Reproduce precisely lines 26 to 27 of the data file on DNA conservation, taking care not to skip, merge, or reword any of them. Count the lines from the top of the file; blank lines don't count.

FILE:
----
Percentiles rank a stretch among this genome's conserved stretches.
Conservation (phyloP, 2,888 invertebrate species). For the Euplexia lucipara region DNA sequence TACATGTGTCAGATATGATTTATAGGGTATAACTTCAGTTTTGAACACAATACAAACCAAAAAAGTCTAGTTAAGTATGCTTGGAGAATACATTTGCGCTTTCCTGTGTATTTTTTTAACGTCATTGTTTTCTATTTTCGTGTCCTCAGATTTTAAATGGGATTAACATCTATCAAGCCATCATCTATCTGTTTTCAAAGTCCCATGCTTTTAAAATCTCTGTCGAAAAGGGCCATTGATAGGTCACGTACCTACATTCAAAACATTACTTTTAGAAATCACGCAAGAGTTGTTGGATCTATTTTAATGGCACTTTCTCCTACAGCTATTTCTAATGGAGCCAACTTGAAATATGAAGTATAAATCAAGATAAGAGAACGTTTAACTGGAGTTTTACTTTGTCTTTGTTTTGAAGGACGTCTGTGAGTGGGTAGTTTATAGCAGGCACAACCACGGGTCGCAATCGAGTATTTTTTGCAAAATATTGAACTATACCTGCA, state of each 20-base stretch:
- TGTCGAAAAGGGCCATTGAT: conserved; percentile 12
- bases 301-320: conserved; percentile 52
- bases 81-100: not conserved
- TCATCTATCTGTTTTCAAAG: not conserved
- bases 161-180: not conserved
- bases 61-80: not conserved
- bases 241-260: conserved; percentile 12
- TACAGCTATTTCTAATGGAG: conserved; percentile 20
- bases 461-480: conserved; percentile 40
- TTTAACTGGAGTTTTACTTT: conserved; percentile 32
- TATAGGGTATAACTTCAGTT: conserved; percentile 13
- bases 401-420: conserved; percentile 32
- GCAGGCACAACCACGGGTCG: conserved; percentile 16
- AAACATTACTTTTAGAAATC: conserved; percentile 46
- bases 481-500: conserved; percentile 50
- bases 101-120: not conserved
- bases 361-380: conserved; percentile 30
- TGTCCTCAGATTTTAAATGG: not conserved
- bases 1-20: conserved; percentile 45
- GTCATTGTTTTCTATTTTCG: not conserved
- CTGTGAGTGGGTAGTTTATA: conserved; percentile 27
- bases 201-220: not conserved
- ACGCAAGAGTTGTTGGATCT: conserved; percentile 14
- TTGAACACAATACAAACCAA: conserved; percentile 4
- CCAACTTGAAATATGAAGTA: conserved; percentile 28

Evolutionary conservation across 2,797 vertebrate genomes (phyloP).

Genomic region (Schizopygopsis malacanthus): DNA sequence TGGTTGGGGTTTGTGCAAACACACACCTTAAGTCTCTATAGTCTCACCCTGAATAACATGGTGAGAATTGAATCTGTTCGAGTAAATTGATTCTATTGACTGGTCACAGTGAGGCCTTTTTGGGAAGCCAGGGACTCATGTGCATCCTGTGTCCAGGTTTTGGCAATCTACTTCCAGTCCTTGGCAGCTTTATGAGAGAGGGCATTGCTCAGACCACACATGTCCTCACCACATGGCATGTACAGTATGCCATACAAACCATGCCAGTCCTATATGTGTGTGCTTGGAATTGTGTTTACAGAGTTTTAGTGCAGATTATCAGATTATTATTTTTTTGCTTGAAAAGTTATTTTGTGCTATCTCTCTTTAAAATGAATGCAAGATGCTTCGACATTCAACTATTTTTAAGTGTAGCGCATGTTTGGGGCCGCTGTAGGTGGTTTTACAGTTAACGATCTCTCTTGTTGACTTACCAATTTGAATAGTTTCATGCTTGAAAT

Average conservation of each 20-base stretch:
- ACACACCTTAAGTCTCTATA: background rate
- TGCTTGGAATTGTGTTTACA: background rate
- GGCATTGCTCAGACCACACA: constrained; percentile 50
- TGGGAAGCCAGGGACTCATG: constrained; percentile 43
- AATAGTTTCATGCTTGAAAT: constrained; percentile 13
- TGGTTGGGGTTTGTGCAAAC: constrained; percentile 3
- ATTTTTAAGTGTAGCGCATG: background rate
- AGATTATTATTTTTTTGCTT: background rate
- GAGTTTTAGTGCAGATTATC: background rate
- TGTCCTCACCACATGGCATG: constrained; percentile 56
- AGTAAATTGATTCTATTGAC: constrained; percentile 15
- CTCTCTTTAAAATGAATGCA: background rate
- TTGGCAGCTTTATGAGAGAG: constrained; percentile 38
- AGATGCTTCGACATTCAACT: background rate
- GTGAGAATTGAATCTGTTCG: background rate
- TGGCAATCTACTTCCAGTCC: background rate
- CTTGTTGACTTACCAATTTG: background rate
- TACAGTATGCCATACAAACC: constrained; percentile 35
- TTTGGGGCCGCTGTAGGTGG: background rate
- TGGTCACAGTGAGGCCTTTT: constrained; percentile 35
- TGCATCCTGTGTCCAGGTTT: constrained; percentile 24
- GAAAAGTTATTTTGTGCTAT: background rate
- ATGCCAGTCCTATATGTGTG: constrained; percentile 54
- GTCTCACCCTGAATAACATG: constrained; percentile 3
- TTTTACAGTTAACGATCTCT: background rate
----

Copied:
- TTGAACACAATACAAACCAA: conserved; percentile 4
- CCAACTTGAAATATGAAGTA: conserved; percentile 28